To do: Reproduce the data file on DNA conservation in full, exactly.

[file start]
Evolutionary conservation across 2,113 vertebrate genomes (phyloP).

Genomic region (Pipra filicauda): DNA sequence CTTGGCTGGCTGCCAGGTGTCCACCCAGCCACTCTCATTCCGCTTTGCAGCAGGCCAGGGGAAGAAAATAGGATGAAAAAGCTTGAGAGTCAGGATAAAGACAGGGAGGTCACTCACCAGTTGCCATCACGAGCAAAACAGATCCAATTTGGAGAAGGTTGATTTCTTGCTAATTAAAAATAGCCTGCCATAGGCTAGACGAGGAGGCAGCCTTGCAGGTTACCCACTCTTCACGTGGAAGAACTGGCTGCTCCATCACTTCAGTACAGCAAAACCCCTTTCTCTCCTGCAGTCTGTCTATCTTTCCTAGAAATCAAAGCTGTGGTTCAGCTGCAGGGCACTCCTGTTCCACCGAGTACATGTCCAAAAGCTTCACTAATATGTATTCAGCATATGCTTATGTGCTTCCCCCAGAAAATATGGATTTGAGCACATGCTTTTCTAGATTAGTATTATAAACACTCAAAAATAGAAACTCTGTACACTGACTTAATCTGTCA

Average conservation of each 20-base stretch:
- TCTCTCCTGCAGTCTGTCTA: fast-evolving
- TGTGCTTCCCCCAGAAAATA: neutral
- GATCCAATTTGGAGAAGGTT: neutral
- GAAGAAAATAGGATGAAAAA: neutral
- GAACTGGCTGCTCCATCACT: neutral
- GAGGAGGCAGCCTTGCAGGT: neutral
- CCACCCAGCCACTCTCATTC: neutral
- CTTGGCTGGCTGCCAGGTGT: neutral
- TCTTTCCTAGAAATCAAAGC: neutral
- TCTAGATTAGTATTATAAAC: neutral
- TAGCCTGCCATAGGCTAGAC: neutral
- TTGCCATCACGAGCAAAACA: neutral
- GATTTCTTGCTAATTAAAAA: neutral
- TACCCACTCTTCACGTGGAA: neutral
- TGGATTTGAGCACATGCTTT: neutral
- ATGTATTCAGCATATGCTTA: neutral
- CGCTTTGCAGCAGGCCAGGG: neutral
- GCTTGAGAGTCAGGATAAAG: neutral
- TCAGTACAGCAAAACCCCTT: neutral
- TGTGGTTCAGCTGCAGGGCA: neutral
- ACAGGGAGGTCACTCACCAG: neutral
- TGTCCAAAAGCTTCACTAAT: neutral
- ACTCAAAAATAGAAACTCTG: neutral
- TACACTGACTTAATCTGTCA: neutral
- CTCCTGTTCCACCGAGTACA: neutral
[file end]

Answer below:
Evolutionary conservation across 2,113 vertebrate genomes (phyloP).

Genomic region (Pipra filicauda): DNA sequence CTTGGCTGGCTGCCAGGTGTCCACCCAGCCACTCTCATTCCGCTTTGCAGCAGGCCAGGGGAAGAAAATAGGATGAAAAAGCTTGAGAGTCAGGATAAAGACAGGGAGGTCACTCACCAGTTGCCATCACGAGCAAAACAGATCCAATTTGGAGAAGGTTGATTTCTTGCTAATTAAAAATAGCCTGCCATAGGCTAGACGAGGAGGCAGCCTTGCAGGTTACCCACTCTTCACGTGGAAGAACTGGCTGCTCCATCACTTCAGTACAGCAAAACCCCTTTCTCTCCTGCAGTCTGTCTATCTTTCCTAGAAATCAAAGCTGTGGTTCAGCTGCAGGGCACTCCTGTTCCACCGAGTACATGTCCAAAAGCTTCACTAATATGTATTCAGCATATGCTTATGTGCTTCCCCCAGAAAATATGGATTTGAGCACATGCTTTTCTAGATTAGTATTATAAACACTCAAAAATAGAAACTCTGTACACTGACTTAATCTGTCA

Average conservation of each 20-base stretch:
- TCTCTCCTGCAGTCTGTCTA: fast-evolving
- TGTGCTTCCCCCAGAAAATA: neutral
- GATCCAATTTGGAGAAGGTT: neutral
- GAAGAAAATAGGATGAAAAA: neutral
- GAACTGGCTGCTCCATCACT: neutral
- GAGGAGGCAGCCTTGCAGGT: neutral
- CCACCCAGCCACTCTCATTC: neutral
- CTTGGCTGGCTGCCAGGTGT: neutral
- TCTTTCCTAGAAATCAAAGC: neutral
- TCTAGATTAGTATTATAAAC: neutral
- TAGCCTGCCATAGGCTAGAC: neutral
- TTGCCATCACGAGCAAAACA: neutral
- GATTTCTTGCTAATTAAAAA: neutral
- TACCCACTCTTCACGTGGAA: neutral
- TGGATTTGAGCACATGCTTT: neutral
- ATGTATTCAGCATATGCTTA: neutral
- CGCTTTGCAGCAGGCCAGGG: neutral
- GCTTGAGAGTCAGGATAAAG: neutral
- TCAGTACAGCAAAACCCCTT: neutral
- TGTGGTTCAGCTGCAGGGCA: neutral
- ACAGGGAGGTCACTCACCAG: neutral
- TGTCCAAAAGCTTCACTAAT: neutral
- ACTCAAAAATAGAAACTCTG: neutral
- TACACTGACTTAATCTGTCA: neutral
- CTCCTGTTCCACCGAGTACA: neutral